Cool Content: Matt Simpson on making BT credible in football

Adam Tinworth
Adam Tinworth


Matt is going to talk to us about his favourite subjects – content and football. Apparently he’s miserable, downbeat and sarcastic… He writes a blog – View from the West Stand – about Leyton Orient (and it was a commenter on his blog that gave him that flattering description). He works at Zone, a digital agency based in London, with a mix of planners, creatives – and journalists.

In June 2010 BT announced that it was going to show Sky Sports 1 & 2 on their digital TV service – BT Vision. And BT is a brand with no heritage in football. In the pre-digital world, they’d have bought credibility with a football celeb. But then, in the pre-digital world marketing was really, really easy. Come up with a proposition, create your content, and bash your audience over the head with it. you’ve seen Mad Men. They were all drunk – anyone could do it.

In the digital world, it’s all out of your control. Conversations happen all the time, and anyone can make a vast amount of noise about your brand. Content can become part of these conversation by giving people something of value to discuss. And you’ll get business and loyalty out of it.

BT already understood this. They’d set up a a website called Life’s a Pitch. They used newspaper journalist to create content. But the writers they were using didn’t understand how to engage. Theres no point in being credible if no-one’s listening. They were getting 100s of visits a week. Zone took over and brought in a full time editor, reached out to noisy online football people, and spread content. Dan, the editor, comes from the fan base. He understands.  But equally, they needed to find the 6% of people who make 80% of the noise about a subject. They needed to find the real online content stars in football. They found a diverse range of people who deeply understood how to connect with an online audience. They know how to create content that gets that audience excited.  And they became the content creators and distributors. They brought their audiences with them – by seeding and distributing what they wrote to their existing base.

There’s a news aggregator called which people use to keep on top of their club’s news. It drove 47% of the traffic to the site.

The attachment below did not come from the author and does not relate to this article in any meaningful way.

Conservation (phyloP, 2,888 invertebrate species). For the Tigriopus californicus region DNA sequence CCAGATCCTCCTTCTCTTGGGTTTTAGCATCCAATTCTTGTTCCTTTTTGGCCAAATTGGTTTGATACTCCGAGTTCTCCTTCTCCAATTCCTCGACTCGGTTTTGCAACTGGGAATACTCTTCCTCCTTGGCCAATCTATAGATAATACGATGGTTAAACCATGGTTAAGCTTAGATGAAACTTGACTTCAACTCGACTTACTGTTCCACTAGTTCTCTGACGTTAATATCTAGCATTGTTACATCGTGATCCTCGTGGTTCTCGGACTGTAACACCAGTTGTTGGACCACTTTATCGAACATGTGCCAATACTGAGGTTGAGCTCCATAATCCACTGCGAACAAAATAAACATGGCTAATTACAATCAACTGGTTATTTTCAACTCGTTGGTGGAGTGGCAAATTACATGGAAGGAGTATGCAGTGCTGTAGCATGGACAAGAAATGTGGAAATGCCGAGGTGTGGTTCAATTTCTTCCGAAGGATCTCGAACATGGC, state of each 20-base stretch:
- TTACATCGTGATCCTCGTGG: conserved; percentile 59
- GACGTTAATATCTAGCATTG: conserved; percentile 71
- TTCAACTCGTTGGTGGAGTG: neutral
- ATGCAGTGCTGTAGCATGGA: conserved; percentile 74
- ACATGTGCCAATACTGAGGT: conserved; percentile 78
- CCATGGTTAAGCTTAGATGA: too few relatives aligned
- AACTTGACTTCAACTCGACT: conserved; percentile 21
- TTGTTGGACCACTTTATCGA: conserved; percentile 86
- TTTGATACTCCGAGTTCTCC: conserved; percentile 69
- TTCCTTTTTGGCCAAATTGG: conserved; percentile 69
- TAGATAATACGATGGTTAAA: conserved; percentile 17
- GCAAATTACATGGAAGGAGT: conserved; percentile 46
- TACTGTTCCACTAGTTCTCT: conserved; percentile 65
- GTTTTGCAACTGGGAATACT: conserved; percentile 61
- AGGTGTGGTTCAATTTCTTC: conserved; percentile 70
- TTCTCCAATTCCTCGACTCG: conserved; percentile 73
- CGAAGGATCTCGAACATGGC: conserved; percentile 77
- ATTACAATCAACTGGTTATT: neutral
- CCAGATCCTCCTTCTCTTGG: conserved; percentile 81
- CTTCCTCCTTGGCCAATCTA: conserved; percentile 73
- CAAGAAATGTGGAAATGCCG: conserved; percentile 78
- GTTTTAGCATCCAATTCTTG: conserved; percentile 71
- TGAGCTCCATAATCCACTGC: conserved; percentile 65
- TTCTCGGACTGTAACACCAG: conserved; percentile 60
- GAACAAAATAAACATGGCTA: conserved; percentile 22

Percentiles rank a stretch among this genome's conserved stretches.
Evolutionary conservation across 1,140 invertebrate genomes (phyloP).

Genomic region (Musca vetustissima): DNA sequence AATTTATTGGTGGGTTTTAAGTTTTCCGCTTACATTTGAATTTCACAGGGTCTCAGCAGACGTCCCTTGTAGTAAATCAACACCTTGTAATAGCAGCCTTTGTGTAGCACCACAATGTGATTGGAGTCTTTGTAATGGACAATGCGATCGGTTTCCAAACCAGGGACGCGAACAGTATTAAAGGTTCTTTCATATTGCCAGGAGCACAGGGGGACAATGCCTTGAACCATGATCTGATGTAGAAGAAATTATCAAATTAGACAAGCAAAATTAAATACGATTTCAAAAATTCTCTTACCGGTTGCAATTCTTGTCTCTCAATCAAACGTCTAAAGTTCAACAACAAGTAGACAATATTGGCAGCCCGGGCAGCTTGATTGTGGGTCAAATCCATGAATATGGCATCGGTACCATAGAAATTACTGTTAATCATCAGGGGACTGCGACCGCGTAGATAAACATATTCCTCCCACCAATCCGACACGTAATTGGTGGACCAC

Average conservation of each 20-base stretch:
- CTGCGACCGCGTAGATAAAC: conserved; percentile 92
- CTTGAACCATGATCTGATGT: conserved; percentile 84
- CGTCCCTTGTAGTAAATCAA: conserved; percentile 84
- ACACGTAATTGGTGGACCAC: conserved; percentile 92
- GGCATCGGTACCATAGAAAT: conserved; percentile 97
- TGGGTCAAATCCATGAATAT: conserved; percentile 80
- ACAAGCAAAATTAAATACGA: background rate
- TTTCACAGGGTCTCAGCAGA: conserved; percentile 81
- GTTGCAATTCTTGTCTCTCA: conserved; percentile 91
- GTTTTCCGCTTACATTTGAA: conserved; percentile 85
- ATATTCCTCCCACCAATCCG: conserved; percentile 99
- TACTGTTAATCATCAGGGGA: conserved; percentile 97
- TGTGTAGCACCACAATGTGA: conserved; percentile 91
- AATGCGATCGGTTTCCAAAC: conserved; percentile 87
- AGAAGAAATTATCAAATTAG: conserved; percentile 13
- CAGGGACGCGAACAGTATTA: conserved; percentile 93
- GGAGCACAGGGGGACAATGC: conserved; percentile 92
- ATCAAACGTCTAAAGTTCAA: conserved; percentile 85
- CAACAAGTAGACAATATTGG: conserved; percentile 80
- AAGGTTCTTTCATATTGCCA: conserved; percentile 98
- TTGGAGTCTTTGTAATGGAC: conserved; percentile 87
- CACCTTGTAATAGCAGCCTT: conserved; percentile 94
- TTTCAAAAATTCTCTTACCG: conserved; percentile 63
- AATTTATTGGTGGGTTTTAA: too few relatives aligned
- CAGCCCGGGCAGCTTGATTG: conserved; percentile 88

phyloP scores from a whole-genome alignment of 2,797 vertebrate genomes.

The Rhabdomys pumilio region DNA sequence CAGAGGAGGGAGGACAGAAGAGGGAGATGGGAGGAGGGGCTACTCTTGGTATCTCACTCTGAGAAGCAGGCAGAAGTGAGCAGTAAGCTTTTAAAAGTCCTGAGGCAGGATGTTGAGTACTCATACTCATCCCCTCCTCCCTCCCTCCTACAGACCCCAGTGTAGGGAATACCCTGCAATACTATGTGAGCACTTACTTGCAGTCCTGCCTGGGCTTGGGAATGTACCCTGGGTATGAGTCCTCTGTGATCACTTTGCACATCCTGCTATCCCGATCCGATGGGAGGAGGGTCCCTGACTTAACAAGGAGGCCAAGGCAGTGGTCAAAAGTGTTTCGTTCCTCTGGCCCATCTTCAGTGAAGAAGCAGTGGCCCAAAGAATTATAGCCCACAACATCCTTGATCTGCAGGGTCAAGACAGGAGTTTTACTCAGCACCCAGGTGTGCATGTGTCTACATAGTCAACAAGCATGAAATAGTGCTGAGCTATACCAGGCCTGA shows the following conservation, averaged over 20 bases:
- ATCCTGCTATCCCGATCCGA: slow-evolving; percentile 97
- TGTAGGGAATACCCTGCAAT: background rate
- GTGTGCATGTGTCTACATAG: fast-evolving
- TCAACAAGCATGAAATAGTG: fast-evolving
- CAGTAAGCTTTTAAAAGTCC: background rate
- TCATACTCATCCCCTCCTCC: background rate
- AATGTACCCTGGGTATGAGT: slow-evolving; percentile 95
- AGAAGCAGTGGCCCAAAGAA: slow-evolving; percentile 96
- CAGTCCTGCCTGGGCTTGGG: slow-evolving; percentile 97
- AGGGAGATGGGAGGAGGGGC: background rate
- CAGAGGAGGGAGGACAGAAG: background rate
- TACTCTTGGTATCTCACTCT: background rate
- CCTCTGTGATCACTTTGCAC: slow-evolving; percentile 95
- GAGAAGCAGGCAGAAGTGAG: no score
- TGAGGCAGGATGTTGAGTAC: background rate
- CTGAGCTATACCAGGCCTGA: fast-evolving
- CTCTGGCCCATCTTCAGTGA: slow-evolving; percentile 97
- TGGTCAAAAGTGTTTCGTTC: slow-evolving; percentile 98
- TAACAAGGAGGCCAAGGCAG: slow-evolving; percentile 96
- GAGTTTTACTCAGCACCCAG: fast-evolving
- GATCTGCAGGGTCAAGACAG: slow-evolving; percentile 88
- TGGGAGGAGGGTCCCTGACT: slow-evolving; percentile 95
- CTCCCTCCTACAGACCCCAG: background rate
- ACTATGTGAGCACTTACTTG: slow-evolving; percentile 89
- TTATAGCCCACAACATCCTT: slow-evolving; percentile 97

Their issues included the huge volume of existing digital football content. Previews and reviews already happen. No point in competing. No point in competing on news – Sky have that. No point in doing interviews, because footballers are genetically boring.

BUT fans love high quality, opinionated material. So that’s what they went for. Provocative tactical analysis works well. Perspective amongst hysteria is good, too. Poking fun at millionaire footballers gets lots of traffic. Criticising popular figures – or praising unpopular ones goes over well. And seize the chance to pick up the baton where fans feel ignored.

They do video as well. They get the bloggers alongside national journalists, and then they seed and distribute the content.

They increased traffic by 1465% – and it’s been growing ever since. And that’s off a distribution channel focused on the content creators. All for far less than the cost of hiring a celeb.

Now, BT has grabbed the Premier League off Sky. Life’s a Pitch will be a hugely important part of that story. They have content, an audience, and relationships with them. Now they need to convert that audience to customers, while maintaining the relationship.

  • Don’t think about digital content in isolation from its method of distribution
  • It’s as much about targeted influencers as targeted audiences
  • Quality really, really matters
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Adam is a lecturer, trainer and writer. He's been a blogger for over 20 years, and a journalist for more than 30. He lectures on audience strategy and engagement at City, University of London.